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>In fact, I hope that W3C workgroup listen to this tread because they will
learn something in the process. Hope they will use this as a use case.
I see you are frsturated, but I'd like to reiterate that the use case you
describe is *exactly* the one addressed by the W3C XForms Recommendation.
That's what an XForms client does -- it fetches an XML instance document to
edit, and a data model for that instance, and a presentation layer, edits
the document, and posts it back using POST or PUT.
(XForms can do a few other tricks, but that's beside the point.)
The data model uses XPath and XML Schema Part II (Datatypes), which are W3C
recommendations, and can optionally use Part I (Strutures) as well. There
are some people interested in ISO DSDL/Relax NG support, and I count myself
among the interested parties.
As for SOAP and XML-RPC and WEBDAV, the XForms specification allows for
implementations to add other submission methods in an extensible way, and my
guess is that future versions of XForms will codify something that people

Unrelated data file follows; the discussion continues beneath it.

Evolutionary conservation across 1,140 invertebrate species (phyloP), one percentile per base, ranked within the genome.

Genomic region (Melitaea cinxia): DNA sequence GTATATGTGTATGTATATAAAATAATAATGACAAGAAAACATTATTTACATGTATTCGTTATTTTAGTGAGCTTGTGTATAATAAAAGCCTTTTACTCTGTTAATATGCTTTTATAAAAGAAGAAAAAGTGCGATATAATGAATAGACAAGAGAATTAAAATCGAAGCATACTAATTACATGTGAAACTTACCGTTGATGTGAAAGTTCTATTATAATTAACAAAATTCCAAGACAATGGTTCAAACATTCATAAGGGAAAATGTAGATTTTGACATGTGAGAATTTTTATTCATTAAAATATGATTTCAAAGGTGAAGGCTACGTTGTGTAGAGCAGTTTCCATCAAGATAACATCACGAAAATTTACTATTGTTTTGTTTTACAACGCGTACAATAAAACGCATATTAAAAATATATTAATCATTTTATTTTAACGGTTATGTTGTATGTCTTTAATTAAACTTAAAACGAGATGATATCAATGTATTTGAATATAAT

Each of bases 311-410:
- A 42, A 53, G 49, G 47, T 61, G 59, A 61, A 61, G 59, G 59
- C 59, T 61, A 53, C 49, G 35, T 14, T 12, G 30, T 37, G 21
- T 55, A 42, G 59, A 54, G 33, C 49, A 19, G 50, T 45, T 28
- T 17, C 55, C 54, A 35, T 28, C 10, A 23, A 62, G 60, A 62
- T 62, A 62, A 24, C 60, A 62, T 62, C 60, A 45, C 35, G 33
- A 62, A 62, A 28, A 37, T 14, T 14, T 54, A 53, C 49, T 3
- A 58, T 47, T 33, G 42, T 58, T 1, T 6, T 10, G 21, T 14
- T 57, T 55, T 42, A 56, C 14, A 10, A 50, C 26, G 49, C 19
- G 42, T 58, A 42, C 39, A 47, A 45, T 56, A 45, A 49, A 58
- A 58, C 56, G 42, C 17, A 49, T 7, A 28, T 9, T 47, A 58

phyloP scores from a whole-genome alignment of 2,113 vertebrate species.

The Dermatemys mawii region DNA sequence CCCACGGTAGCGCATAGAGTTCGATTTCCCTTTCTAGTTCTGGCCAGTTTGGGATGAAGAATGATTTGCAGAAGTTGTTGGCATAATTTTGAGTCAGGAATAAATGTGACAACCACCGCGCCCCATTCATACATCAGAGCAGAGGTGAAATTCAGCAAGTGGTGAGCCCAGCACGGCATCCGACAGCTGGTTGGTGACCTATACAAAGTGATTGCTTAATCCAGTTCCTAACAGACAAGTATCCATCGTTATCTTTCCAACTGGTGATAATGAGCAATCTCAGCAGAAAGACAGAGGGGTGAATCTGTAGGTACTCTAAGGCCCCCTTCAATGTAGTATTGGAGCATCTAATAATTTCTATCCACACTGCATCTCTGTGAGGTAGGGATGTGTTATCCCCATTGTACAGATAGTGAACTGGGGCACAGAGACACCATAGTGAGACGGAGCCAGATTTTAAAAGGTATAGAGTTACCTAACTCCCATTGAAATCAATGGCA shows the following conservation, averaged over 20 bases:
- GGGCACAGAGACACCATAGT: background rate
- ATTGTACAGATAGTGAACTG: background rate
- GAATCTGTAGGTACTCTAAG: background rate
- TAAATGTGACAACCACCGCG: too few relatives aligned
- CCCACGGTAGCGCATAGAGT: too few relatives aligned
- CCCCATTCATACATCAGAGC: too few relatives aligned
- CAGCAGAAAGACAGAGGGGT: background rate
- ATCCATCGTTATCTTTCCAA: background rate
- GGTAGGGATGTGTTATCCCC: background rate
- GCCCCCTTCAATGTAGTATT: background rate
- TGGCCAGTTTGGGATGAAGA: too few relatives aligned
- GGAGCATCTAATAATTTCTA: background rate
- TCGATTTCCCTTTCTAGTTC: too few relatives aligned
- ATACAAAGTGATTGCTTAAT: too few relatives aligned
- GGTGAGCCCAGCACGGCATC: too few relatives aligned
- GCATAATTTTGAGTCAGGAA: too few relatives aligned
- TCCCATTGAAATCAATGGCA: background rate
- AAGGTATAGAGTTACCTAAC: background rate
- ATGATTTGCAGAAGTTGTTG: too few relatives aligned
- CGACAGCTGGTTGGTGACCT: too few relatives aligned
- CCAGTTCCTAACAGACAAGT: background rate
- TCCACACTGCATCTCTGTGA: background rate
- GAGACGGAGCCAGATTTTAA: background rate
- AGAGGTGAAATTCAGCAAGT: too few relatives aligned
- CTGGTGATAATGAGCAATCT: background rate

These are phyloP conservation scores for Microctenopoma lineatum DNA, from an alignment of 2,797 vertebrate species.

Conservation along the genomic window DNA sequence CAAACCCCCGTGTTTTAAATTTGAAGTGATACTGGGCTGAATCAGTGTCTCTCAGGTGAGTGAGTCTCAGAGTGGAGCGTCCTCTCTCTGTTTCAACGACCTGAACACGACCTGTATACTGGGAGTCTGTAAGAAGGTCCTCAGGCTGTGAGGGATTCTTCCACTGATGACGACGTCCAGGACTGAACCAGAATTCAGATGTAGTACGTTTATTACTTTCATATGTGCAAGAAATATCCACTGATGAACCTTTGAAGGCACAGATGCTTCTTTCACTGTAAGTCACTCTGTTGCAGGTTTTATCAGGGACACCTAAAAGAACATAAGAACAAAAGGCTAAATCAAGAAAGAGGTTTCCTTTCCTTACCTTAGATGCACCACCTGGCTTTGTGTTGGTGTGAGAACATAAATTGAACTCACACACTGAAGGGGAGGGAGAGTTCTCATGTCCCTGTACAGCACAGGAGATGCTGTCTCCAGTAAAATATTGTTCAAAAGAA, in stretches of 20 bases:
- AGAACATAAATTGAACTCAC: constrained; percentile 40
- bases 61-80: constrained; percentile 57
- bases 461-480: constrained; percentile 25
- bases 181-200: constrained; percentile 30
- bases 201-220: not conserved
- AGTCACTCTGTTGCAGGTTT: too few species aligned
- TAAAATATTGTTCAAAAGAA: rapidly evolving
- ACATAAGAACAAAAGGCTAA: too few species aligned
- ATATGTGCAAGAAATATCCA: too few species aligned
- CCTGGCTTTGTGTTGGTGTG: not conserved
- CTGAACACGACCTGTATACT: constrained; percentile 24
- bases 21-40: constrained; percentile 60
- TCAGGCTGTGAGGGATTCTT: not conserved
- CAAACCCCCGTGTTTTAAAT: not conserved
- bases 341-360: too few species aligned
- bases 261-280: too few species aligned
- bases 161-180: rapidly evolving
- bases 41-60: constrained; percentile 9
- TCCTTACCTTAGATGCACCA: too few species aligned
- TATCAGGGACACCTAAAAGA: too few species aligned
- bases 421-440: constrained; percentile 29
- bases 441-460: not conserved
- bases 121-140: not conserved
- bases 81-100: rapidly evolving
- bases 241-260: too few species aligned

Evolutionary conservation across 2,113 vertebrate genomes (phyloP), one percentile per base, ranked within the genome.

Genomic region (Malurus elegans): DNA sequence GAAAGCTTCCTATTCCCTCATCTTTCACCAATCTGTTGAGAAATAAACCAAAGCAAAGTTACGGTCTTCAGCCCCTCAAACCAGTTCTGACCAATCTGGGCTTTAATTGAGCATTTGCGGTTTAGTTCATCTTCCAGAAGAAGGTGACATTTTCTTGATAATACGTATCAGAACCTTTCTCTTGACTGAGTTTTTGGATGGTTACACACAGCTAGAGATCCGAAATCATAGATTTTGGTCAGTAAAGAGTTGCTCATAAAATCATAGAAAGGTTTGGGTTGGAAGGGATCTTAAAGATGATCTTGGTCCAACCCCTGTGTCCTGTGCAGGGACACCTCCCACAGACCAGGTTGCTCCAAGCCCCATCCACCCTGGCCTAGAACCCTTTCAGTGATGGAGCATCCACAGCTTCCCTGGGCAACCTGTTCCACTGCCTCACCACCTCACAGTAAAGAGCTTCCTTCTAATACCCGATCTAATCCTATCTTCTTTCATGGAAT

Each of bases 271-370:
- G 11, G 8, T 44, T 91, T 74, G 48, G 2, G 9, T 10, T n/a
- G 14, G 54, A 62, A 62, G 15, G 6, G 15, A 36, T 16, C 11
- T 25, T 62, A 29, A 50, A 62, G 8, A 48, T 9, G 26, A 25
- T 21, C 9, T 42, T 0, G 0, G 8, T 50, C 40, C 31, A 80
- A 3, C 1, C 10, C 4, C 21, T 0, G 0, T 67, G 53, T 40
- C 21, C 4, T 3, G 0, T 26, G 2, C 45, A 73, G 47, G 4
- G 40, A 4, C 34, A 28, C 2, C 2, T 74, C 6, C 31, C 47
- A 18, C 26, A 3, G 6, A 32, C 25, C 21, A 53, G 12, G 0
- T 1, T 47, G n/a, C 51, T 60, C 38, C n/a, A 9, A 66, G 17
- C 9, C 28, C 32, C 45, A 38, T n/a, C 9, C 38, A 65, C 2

have decided works in that area.
From: Didier PH Martin [mailto:email@example.com]
Sent: Thursday, November 06, 2003 6:44 AM
To: 'Bill de hÓra'
Subject: RE: [xml-dev] Challenge
I assume that whatever you all come up with, this document is coming
back in a POST.
Not necessarily, using xmlHTTP (available in both Mozilla and IE) we can
send back the XML document and use a PUT HTTP method. Why did you assume
that we would use a POST? Did you made the inference that we would use an
HTML form? The requirement is that an XML document is to be returned to the
server. Did you had in mind that we would use a SOAP call? Could be if the
returned document is to be stored on a server having that kind of web
service interface. Did you had in mind that the returned XML document is
moved to the server with a POST? Could be if the server imposes that the
document is returned through a POST. In any cases, the returned message
would be through an HTTP POST or PUT (I doubt delete would do the job to
update the document on the server). In the case of a POST the message
payload could be packaged as SOAP or otherwise. In the case of PUT as sent
though the initial GET but this time with the data content filled.
UP to now, it is clear and obvious that using standard technologies it is
not that obvious to simply get an XML document, fill it up and return it to
the server. This is why it is so important to get at least a simple working
example. In fact, I hope that W3C workgroup listen to this tread because
they will learn something in the process. Hope they will use this as a use
Didier PH Martin